This is accompanied by an archive extract stating the watch was produced and sold in 1980. It has an estimate of HK$390,000-780,000, or US$50,000-100,000.
Lot 1066 – Patek Philippe Sky Moon Tourbillon ref. 5002G
The Sky Moon Tourbillon is the next most complicated wristwatch by Patek Philippe after the Grandmaster Chime.
Even though the Sky Moon Tourbillon ref. 5002 is a rare and expensive watch, it appears fairly often at auction with at least one for sale each year. But it is almost always in platinum or rose gold, making this white gold example notably rare. In fact, it is only the second white gold ref. 5002 to be ever sold at auction.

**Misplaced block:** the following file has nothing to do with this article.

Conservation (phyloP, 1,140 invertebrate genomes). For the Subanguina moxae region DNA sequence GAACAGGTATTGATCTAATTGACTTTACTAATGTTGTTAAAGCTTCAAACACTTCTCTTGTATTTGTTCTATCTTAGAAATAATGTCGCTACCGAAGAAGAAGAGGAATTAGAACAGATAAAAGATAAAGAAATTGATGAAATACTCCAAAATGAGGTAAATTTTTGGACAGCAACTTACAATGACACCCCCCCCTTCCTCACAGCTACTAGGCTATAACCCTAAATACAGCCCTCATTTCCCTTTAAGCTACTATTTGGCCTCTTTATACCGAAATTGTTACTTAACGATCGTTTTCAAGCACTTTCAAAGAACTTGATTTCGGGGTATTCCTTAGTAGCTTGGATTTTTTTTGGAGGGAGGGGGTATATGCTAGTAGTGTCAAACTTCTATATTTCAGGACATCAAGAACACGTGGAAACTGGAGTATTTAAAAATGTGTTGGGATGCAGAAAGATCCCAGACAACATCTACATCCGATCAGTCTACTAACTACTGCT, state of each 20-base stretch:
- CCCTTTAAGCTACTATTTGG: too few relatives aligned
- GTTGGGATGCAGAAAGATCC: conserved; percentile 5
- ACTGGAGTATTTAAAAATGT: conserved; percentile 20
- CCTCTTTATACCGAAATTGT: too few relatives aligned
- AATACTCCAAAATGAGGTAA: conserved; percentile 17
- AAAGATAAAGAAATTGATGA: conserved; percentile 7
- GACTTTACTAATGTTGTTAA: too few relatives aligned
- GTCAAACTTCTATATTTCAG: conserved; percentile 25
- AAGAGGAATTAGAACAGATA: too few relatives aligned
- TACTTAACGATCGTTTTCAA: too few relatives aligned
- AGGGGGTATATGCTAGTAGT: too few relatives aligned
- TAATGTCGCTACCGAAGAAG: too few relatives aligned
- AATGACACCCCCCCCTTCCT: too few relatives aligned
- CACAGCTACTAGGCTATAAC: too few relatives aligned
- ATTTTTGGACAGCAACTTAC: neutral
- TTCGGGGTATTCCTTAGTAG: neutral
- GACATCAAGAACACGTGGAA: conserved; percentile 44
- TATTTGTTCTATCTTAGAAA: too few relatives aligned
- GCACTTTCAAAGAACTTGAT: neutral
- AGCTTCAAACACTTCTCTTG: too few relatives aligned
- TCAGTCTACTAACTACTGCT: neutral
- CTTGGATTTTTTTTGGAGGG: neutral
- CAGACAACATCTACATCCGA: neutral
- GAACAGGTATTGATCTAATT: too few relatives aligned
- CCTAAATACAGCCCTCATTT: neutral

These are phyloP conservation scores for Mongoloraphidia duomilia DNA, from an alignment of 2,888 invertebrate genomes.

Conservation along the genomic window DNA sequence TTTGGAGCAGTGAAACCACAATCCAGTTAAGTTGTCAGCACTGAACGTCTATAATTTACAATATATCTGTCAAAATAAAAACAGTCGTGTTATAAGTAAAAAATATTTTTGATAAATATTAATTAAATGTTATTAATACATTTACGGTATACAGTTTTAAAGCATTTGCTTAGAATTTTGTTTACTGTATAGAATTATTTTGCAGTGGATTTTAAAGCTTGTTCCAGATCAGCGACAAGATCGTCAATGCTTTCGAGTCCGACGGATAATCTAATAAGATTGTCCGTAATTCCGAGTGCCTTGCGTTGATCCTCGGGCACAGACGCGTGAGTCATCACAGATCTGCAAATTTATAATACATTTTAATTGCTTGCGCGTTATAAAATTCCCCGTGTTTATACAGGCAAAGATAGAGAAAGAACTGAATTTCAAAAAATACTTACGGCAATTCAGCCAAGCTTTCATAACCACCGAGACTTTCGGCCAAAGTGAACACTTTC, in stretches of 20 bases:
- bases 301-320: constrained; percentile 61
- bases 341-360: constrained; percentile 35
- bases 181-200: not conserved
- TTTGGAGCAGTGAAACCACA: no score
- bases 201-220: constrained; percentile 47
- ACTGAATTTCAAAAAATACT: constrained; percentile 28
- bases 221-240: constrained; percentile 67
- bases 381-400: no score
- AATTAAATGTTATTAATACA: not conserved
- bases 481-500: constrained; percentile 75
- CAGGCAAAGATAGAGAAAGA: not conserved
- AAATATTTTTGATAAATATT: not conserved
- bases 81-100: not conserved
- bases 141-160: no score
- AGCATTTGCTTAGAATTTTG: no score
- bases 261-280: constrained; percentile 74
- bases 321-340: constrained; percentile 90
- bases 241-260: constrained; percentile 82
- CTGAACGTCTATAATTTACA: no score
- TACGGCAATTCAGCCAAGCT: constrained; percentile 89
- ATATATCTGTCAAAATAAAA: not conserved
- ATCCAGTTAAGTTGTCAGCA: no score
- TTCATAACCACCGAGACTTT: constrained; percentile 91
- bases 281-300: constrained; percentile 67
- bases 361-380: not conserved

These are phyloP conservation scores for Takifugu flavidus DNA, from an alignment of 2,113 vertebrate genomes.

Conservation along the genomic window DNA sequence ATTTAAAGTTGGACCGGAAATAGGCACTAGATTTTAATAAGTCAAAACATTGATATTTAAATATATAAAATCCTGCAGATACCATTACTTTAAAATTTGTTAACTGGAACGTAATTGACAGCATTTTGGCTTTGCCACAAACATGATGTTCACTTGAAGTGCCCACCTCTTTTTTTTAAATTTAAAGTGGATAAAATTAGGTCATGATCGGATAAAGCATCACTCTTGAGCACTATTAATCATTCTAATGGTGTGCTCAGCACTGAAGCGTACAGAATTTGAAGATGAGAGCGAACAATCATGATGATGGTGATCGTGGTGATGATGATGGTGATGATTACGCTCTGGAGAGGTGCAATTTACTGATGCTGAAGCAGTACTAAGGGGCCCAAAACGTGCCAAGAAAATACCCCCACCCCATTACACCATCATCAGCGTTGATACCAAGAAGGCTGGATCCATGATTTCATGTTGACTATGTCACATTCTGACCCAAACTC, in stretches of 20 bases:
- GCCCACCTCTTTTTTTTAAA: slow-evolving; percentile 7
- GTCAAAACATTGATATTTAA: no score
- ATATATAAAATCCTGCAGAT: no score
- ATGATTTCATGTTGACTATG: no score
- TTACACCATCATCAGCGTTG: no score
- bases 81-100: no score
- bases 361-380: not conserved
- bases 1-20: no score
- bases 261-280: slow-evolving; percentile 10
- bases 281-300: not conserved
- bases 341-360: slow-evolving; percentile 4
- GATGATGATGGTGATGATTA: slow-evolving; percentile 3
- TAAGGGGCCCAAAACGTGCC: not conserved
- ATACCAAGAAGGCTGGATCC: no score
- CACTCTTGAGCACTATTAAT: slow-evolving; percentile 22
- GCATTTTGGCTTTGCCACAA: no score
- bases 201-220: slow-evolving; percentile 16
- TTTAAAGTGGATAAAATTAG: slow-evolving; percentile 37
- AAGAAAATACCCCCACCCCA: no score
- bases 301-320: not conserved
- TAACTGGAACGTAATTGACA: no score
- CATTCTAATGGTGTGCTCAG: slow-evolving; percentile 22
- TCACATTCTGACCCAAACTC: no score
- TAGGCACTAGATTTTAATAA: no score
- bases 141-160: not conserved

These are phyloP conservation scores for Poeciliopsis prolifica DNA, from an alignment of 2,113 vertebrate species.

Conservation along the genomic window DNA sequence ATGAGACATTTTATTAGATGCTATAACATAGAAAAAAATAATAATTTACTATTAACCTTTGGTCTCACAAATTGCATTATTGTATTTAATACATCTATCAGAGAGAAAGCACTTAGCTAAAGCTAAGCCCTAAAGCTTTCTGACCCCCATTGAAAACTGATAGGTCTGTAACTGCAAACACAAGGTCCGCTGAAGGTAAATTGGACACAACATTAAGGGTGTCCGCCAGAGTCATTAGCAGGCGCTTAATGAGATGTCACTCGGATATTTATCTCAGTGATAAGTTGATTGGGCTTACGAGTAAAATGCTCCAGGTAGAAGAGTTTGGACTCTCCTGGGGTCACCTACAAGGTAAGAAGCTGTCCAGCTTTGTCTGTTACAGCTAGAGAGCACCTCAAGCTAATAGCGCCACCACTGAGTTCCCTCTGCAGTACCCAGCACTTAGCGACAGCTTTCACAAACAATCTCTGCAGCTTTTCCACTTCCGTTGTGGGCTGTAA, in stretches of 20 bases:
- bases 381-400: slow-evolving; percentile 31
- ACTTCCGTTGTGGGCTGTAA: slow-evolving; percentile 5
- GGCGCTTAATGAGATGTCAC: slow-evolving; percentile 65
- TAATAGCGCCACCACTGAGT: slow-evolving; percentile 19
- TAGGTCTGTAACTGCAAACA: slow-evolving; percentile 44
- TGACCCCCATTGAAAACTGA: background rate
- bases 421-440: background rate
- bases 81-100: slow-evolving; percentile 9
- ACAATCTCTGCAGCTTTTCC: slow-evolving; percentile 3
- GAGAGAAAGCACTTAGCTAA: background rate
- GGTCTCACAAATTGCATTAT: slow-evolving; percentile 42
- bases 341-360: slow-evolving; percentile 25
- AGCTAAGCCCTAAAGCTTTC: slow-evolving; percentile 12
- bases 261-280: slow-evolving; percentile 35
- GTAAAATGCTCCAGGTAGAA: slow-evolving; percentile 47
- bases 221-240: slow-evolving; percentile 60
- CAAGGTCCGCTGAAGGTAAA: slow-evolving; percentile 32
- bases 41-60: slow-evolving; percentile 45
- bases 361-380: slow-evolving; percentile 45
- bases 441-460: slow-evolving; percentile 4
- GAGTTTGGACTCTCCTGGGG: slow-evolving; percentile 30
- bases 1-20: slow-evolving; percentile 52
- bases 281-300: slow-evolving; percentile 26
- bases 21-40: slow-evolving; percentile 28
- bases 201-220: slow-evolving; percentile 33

Launched in 2001, the ref. 5002 is significant not only for its sheer number of complications, but also for the unusual combination of functions. Powered by a movement totalling 686 parts, the Sky Moon Tourbillon is a spiritual heir to the monumental Star Caliber 2000 pocket watch.
The movement incorporates a perpetual calendar, cathedral gong minute repeater, and tourbillon, while the reverse of the watch shows the movement of the stars over the course of a sidereal day, as well as sidereal time, in contrast to the mean solar time (which is ordinary, 24-hour time) shown on the front of the watch.
At 43mm in diameter and 16.25mm high, the watch is large, especially by Patek Philippe standards, and makes a statement on the wrist.
But the thickness of the case allows for relief engraving on the band of repeating Calatrava crosses.
The ref. 5002 was eventually discontinued and replaced by the fully enamelled ref. 6002 in 2013.